The new queens of the labor market in Dublin
Find a job in Dublin It is still an interesting option for many young Europeans.
The scenario has changed a lot and the main actors are not the same as five years ago. Despite this, the capital of Ireland retains its sex appealintact.
At the end of 2007, large financial institutions ruled the labor market in Dublin. Getting a job as a corporate loan administrator or as an international transfer agent was quite simple if you could prove that you were able to add.
If for whatever reason you decided that the time had come to change positions or companies, all you had to do was hang your resume on monster or irishjobs. The next morning you received five or six calls from one of the many placement companies that are in the city offering a position related to yours.
In the purest style Chimo Bayo, you sang the "Yes, this is not" to finally keep a couple of options and start the interview round. If all went well, two weeks after inserting your CV in the market, you received a couple of job offers in companies of international prestige.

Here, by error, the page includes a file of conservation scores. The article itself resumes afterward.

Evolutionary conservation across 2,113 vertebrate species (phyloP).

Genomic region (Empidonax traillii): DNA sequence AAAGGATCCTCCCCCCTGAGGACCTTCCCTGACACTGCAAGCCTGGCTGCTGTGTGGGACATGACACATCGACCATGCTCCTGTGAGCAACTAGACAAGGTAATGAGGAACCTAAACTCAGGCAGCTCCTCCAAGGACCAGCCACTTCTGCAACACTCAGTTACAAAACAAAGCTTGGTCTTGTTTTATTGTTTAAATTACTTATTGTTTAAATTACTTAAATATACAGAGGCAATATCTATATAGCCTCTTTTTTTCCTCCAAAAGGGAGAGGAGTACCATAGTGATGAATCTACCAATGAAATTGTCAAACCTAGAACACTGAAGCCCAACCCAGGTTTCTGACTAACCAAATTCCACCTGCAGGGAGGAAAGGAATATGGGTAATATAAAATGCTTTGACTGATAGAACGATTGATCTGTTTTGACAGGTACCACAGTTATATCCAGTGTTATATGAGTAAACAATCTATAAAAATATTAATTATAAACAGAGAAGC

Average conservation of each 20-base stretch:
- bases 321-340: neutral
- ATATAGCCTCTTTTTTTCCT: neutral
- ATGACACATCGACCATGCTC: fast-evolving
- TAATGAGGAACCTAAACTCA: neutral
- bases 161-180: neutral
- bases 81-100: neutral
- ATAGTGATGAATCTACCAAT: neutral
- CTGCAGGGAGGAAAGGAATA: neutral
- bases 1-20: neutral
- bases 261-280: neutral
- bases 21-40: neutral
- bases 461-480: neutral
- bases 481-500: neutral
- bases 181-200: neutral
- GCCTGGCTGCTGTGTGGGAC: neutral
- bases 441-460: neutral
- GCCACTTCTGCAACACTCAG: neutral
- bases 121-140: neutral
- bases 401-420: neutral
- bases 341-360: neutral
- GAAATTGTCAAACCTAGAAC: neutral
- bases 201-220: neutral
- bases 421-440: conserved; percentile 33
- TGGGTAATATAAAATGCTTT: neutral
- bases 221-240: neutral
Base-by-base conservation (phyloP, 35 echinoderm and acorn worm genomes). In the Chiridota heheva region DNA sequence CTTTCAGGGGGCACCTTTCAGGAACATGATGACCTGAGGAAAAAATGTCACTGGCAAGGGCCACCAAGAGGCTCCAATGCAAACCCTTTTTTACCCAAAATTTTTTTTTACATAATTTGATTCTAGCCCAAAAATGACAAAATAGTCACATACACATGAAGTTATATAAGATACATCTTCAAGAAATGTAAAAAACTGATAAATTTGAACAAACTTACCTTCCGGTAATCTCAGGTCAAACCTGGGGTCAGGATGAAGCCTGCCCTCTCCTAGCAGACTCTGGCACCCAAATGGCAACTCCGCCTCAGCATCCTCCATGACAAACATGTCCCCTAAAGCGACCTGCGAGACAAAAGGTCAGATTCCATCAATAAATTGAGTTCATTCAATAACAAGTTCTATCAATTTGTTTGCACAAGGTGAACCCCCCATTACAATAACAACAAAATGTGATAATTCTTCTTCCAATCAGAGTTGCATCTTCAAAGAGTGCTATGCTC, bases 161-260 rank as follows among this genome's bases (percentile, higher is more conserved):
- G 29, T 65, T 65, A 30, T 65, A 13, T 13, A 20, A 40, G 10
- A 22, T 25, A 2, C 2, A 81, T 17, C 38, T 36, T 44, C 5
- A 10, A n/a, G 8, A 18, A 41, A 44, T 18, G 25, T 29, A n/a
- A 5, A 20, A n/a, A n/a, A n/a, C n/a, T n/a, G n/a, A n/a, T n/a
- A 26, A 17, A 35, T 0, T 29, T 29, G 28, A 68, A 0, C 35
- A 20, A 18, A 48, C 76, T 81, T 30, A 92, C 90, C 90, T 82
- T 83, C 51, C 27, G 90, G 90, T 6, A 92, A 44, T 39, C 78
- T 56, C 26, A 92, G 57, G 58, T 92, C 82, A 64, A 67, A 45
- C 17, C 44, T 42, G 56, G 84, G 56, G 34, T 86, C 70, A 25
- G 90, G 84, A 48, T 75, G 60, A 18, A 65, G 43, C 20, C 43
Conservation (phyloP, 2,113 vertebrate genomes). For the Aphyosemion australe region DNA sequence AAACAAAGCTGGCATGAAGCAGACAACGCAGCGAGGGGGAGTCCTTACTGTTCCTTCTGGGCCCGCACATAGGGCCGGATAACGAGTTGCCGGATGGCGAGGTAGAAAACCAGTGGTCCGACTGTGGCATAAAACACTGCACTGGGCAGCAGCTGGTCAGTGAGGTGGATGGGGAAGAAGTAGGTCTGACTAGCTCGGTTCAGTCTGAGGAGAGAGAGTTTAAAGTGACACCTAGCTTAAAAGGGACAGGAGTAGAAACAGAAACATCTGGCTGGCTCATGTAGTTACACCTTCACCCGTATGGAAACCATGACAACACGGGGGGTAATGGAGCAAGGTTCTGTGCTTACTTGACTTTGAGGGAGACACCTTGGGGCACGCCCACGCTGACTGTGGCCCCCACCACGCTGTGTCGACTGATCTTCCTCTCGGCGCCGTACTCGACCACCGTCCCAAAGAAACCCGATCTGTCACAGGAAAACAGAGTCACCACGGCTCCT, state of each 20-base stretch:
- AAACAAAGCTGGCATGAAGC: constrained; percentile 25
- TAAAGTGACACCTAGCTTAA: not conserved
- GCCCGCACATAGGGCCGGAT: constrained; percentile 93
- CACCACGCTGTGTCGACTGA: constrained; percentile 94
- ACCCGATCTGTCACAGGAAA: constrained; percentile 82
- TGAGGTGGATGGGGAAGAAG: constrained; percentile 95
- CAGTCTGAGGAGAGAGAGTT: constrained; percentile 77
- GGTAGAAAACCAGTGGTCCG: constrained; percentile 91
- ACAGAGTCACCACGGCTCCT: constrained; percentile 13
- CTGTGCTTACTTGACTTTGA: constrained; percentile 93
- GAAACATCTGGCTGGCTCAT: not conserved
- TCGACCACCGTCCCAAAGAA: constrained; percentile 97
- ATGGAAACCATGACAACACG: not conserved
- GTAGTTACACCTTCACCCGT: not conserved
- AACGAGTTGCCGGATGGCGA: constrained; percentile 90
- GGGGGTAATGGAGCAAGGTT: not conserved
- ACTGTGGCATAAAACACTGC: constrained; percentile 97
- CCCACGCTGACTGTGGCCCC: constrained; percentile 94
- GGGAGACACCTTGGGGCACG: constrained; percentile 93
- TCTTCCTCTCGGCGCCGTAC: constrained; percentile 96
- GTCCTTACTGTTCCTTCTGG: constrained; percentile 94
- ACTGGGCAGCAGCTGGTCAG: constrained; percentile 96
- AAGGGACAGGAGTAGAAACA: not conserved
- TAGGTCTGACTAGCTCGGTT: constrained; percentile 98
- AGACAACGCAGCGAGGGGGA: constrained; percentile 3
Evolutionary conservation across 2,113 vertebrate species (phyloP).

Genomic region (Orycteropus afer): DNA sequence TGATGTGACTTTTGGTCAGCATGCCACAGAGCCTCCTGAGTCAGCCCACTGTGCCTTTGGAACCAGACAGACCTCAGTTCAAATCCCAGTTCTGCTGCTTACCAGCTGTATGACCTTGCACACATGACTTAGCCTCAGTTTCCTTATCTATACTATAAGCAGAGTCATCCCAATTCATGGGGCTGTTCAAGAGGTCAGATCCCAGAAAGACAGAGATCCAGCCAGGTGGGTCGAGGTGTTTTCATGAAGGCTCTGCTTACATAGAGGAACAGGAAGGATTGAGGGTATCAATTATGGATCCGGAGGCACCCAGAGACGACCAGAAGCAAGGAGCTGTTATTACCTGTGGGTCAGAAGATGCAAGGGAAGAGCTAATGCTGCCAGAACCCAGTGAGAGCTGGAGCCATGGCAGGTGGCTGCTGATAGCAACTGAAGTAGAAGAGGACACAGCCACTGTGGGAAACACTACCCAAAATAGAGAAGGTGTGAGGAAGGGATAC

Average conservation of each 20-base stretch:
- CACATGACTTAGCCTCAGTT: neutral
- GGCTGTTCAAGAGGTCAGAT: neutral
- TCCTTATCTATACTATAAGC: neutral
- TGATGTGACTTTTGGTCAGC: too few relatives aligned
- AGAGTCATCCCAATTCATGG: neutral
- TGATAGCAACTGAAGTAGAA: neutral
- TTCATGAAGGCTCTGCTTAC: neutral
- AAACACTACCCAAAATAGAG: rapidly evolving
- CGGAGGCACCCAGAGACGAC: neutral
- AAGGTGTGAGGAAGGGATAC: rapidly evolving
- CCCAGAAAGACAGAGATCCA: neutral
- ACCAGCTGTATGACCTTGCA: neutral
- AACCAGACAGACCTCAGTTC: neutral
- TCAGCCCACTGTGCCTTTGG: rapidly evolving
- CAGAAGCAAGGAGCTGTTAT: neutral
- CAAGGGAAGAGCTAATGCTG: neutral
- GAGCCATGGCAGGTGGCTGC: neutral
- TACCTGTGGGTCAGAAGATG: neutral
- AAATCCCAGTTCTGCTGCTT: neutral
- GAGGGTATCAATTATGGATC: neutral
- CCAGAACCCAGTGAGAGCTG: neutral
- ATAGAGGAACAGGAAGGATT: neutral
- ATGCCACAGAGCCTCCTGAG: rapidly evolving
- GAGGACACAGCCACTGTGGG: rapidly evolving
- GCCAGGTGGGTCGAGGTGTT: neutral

The banks were the kings of the mambo until mid-2008
They were the golden years of banking. No need to tell you how the story ended. In 2008 Lehman Brothers falls and a domino effect is triggered that would end many concepts, including the "Goose goose and throw because it touches me" which had been installed in the Dublin labor market.
It's been five years of that and Looking for a job in Dublin quotes again. The technological revolution we are witnessing has changed the landscape.
Companies like Google, Facebook or PayPal are now the new queens of the city. The sector dot com He has taken the reins of an economy until not long ago hurt and depressed. Pulling the car with energy, they have filled the island with optimism that at times seemed to have been drowned in a Guinness barrel.
Suits and ties have given way to hoodies and sneakers. Young people from all the countries of Europe come together in an increasingly cosmopolitan and multicultural city.
In Dublin, the concept of “renew or die” has always been understood